Less stress with an “EBICS self-service”?


In my last EBICS blog post, I wrote about the difficulties that new EBICS customers face during initialisation (and how they could be alleviated). What makes it even more cumbersome is that new customers have to deal with the whole ordeal not just once – the same procedure has to be repeated for every single EBICS user.

Does it have to be like that? How about granting the first registered EBICS user, let's call them User 0, the right to create further EBICS users – and to authenticate them immediately? What would that look like?

Let us imagine a new administrative EBICS order type to which we give the exemplary name HUC (EBICS User Create). HUC would be an upload; the included EBICS message would contain the necessary master data of the new EBICS user as well as that user’s three certificates. The message is signed by User 0. With the data and the signature, the EBICS server can immediately set up the user; INI and HIA orders, letters and waiting times are eliminated. We get another ready-to-go user without any initialisation hassle. There are signs of a customer-side need for such an "EBICS self-service": after all, efforts are being made with EBAM to promote a very similar service for accounts.

If it were that simple, we would probably have done it already. However, one is immediately faced with two questions:

1. How do we control such a powerful EBICS user as User 0?

2. What kind of master data is actually necessary?

The first question is surprisingly easy to answer: because if there is one thing EBICS is really good at, it is checking authorisations. In order to prevent an overly powerful User 0, a User 1 is set up at the very beginning and it is specified that a HUC order requires several signatures. Thus a four-eyes principle is in place and the familiar mechanisms of E, A and B signatures enable a very precise configuration of who can set up additional employees along with whom.

The much more difficult question is: what kind of master data is required? Most people will agree that a name is probably necessary, but after that it becomes tricky. Do we want to know the address, telephone number and e-mail address of the user? Are they perhaps even mandatory? Or is it better not to burden oneself with unnecessary personal data considering the GDPR? So far, every financial institution can decide for itself, but HUC would set a standard for everyone. And nobody is helped if a standard essentially consists of a vast number of optional fields. The financial institutions would be called upon to agree on a meaningful set of binding data.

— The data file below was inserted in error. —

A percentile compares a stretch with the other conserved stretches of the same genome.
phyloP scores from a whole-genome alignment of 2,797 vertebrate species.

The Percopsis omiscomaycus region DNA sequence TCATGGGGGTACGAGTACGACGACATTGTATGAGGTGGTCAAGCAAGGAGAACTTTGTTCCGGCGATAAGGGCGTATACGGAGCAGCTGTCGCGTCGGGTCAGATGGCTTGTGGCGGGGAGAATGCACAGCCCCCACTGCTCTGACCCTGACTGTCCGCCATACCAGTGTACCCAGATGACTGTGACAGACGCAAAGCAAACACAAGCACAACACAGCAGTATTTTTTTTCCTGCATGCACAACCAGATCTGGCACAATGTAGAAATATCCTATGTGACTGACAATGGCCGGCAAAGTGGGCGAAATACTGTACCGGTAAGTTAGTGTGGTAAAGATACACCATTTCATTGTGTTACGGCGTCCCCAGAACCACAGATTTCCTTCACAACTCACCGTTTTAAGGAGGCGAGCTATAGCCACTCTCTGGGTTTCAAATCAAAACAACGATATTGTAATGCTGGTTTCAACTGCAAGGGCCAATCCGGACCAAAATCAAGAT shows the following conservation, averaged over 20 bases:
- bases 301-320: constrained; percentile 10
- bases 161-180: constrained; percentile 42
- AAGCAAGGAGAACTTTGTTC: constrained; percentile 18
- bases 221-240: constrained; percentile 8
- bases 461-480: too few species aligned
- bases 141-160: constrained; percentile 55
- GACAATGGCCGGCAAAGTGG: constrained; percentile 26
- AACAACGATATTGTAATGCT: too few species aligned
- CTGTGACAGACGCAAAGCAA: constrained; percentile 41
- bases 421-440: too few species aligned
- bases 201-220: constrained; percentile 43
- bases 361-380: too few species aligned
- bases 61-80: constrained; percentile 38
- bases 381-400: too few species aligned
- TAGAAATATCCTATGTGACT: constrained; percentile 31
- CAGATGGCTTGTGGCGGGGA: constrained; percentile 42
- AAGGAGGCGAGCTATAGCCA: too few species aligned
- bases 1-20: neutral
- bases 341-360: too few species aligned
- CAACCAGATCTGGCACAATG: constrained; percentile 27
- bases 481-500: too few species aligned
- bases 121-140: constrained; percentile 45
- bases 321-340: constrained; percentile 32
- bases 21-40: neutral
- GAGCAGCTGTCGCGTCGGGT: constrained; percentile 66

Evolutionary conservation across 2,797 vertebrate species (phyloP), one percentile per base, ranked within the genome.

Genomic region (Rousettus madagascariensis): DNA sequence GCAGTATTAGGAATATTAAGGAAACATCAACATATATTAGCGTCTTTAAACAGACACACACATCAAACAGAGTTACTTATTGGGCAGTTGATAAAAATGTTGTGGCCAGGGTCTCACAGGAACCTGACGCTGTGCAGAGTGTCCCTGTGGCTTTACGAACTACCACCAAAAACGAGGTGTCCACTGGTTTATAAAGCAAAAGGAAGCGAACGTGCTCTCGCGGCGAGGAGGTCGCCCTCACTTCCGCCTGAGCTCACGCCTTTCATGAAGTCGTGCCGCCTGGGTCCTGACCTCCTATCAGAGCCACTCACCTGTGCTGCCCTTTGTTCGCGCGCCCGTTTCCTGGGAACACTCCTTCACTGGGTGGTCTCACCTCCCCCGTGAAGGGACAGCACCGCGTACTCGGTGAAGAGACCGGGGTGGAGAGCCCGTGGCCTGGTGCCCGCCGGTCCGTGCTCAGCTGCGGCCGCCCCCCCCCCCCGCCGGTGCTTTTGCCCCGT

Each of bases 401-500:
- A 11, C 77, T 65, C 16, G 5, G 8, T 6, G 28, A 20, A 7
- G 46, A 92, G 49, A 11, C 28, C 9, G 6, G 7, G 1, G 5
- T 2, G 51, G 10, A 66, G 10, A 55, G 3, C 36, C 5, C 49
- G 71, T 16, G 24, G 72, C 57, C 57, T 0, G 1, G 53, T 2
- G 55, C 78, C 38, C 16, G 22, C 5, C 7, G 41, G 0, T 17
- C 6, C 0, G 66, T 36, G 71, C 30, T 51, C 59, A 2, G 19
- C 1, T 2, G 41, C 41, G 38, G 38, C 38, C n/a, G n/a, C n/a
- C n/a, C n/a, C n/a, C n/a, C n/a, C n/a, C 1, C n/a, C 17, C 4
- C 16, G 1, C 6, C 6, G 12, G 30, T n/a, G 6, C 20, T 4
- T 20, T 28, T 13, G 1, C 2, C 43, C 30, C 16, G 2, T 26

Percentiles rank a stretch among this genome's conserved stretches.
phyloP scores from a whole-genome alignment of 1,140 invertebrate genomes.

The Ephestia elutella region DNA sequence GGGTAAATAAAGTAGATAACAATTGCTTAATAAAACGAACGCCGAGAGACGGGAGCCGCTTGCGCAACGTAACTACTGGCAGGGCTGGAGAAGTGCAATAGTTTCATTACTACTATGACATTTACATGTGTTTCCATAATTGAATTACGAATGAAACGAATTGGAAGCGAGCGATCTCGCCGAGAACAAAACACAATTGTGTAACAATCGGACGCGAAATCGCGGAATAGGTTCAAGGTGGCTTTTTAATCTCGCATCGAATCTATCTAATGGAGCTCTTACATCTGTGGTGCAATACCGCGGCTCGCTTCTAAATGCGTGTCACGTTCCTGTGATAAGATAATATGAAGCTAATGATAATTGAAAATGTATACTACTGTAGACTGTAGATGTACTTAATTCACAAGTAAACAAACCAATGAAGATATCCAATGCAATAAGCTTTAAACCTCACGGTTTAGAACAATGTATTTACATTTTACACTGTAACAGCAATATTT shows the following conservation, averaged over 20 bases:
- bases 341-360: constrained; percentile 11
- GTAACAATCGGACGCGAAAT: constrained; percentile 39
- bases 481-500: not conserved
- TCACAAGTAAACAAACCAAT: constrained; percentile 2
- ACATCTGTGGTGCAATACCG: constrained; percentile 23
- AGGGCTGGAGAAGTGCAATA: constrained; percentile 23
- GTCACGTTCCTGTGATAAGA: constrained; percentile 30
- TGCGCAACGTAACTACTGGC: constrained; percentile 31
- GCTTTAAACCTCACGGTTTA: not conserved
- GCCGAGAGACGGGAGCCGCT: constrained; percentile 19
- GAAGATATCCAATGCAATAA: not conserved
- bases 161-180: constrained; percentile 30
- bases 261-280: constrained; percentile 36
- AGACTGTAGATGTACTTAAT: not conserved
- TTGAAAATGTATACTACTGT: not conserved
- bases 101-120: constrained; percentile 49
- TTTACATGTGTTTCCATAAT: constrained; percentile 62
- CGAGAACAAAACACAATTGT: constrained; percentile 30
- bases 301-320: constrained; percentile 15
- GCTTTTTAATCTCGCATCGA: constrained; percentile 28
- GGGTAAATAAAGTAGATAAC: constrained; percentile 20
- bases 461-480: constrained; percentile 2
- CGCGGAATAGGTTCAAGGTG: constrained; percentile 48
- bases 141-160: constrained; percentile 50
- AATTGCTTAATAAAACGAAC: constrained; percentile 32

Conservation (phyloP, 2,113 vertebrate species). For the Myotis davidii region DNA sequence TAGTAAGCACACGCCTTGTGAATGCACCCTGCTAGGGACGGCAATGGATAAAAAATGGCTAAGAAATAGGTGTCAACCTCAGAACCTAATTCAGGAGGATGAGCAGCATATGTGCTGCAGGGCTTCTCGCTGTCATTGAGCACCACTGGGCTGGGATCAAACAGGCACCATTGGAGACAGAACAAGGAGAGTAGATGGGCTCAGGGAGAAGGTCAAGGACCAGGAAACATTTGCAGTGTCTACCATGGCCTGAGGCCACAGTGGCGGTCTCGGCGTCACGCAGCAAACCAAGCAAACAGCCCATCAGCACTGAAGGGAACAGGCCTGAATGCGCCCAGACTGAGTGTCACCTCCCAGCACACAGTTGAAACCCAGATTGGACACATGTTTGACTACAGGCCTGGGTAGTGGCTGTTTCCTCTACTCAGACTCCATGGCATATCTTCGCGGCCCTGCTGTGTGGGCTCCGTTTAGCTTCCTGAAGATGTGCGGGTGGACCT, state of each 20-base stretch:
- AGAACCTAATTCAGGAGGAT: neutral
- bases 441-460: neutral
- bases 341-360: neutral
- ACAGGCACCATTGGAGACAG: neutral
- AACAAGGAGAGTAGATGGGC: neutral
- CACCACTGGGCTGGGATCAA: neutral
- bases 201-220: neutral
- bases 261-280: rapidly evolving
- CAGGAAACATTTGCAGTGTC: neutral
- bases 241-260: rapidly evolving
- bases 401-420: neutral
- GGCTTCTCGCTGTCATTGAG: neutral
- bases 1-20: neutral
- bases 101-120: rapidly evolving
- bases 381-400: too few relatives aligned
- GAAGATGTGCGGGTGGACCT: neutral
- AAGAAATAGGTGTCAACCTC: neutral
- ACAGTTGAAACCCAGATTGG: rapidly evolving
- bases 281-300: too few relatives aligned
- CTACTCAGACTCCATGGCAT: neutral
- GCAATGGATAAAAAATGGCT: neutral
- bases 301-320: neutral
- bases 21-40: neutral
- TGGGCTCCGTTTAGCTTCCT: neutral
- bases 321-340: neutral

The difficulty of this can be seen in EBICS itself – with the order types HKD and HDT. Designed to enable a customer system to obtain information on the customer, the associated EBICS users and their authorisations from the financial institution, these two order types lead a rather shadowy existence as it was not possible to reconcile the historically developed authorisation models of the various financial institutions. On the contrary, many financial institutions see their special degrees of freedom in the allocation of rights as a unique selling point. This is not compatible with standardisation.

Therefore it seems that the inconsistent rights models mean the premature and certain death of an EBICS self-service. However, it really only seems that way. In reality, a financial institution needs the many ways of assigning rights to do justice to all its customers; the individual customer does not tend to need them or at least not all at once: how many roles are there for a typical corporate customer anyway? There are those who may submit orders but are not allowed to authorise them, those with limited or extensive signing authority for this or that account, and then there are those who may set up new EBICS users. All in all, about a handful of roles which are created at the same time as the EBICS agreement is set up and which can be used to play around with the full range of the financial institution's authorisation configuration. The role is then given a name which the customer can use (e.g. authorised signatory) and which can then be easily specified in the HUC request for the new authorised signatory.

Such a role model has even more advantages. It is possible to adapt the role to the new conditions of the company (an account has been added) without having to look at the authorisations of all EBICS users. The roles can also be reassigned. And it is easier to get an overview of who actually has which role and therefore which authorisation.

While the definition of the roles will inevitably remain a manual task, the assignment of the roles can be carried out in the EBICS self-service. Aside from creation, the service would then still be missing the possibility to read, update and delete the EBICS user, i.e. the R, the U and the D from CRUD. The corresponding order types could be called HUR, HUU and HUD. That would make for a nice first draft for the EBICS self-service.

And all the initialisation troubles would almost completely disappear into thin air.


Author: Curd Reinert

Reactions:

0 comments:

Post a comment